Editor’s note: Each regular issue of Snow Goer magazine includes our Cold Tested department, where aftermarket gear and equipment related to the snowmobile industry is long-term tested and evaluated. The following article appeared in the December 2021 issue of Snow Goer
Many years ago, when a particular snowmobile manufacturer hadn’t won our Snowmobile of the Year honor for almost a decade, we were “called on the carpet” by that brand’s product manager, who wanted to know why. Our response was, “Our Snowmobile of the Year award recognizes innovation and advancements in technology, and frankly your product hasn’t evolved much recently.” He got all red-faced and bellowed back at us, “How about an award for [stuff] that actually JUST WORKS rather than just what’s new?!”
We were reminded of that conversation last fall when deciding which products to collect and test for our Cold Tested department. Each year we scour the vendor areas at events like Haydays, Big East and Novi, and also talk to distributors and dealers, sift through the internet, etc., to try to find the latest products, gear or gadgets to utilize and then write about. That’s fine, but it sometimes leaves us in the odd position of ignoring long-standing products that “just works.”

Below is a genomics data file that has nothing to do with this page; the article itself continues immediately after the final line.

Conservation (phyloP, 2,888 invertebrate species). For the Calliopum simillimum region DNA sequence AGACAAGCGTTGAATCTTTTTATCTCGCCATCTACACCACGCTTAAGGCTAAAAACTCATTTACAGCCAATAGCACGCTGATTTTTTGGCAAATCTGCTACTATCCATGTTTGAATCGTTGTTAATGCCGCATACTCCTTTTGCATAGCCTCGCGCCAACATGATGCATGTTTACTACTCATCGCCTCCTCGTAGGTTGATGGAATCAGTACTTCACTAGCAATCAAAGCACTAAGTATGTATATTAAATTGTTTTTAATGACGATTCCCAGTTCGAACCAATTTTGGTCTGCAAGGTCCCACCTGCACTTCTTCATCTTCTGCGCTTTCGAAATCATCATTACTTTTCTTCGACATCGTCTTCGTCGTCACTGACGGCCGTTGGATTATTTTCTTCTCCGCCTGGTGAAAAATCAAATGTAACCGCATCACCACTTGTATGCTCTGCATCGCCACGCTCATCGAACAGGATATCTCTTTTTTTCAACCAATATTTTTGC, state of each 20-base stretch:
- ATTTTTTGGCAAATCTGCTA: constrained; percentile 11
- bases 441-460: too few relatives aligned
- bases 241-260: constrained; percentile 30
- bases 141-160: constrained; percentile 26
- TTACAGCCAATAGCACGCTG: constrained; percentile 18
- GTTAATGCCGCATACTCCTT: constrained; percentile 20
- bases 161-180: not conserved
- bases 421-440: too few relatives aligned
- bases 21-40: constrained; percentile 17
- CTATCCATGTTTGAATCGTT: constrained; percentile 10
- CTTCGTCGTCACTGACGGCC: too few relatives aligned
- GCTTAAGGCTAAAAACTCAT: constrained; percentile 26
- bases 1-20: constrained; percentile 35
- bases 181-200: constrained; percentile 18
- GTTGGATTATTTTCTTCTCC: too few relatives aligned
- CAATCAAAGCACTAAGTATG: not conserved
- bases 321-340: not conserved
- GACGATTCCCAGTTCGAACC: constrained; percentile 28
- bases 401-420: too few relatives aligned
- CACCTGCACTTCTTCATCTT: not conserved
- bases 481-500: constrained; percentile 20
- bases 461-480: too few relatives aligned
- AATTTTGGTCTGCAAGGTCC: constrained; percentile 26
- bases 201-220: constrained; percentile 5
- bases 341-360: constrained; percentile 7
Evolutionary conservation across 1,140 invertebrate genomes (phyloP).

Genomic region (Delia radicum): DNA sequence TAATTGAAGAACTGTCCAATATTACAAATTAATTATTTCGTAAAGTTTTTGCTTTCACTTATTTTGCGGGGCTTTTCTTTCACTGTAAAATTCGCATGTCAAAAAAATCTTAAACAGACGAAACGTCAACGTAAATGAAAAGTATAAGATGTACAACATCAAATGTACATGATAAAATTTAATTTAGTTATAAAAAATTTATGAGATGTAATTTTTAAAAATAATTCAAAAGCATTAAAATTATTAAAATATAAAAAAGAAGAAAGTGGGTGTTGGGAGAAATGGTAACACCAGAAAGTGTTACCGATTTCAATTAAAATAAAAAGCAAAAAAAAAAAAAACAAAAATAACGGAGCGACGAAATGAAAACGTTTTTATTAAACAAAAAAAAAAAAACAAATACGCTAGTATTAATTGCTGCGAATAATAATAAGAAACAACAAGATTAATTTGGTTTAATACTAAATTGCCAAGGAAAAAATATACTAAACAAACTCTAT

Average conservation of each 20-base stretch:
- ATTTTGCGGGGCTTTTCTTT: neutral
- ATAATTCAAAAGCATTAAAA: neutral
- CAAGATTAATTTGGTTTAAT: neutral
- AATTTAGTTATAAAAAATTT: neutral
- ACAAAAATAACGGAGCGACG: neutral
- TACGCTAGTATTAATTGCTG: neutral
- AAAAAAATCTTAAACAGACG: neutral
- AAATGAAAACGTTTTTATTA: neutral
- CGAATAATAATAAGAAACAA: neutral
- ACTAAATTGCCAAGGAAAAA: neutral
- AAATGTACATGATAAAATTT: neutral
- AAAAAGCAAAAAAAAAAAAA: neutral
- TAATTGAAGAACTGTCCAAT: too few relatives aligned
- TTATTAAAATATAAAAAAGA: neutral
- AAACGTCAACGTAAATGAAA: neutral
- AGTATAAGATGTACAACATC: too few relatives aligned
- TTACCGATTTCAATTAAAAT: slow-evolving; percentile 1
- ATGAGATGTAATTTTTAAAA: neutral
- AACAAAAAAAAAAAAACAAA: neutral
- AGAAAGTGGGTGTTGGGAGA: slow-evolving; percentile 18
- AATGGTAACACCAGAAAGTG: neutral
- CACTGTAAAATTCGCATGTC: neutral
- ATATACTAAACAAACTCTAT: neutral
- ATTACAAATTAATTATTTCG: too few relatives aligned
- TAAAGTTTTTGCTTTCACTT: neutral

Which brings us to the Eazymove Snowmobile Cart. At our shop we have various contraptions that we’ve collected over the years to move around our demo sleds. And, with an increasing number of sleds utilizing pre-studded tracks like the Ice Ripper and Ice Cobra designs, moving the entire snowmobile off the cement floor without spinning the track is more important than ever. One day, when pulling up on a ski to slide a dolly under it, a buddy asked, “Have you guys ever used that cart with the big carpet pad on it? My brother uses one and swears by it!”
Yes, we reported, we previously had one of those, tested it and wrote a story about it for the magazine. “When?” our buddy asked. “I’ve subscribed for close to 20 years and I’ve never seen you write about it.”
Upon checking, we realized that it had in fact been more than 20 years since we last did a story on the Eazymove. Perhaps more importantly, we started remembering our fond memories of how well it worked, and how compact it was compared to the big U-shaped sled dollies. The design has essentially been unchanged in the two decades since our last test: How well would it stand up to current sled-moving designs, we wondered. It was time to find out, so we ordered one.
First Impressions, Again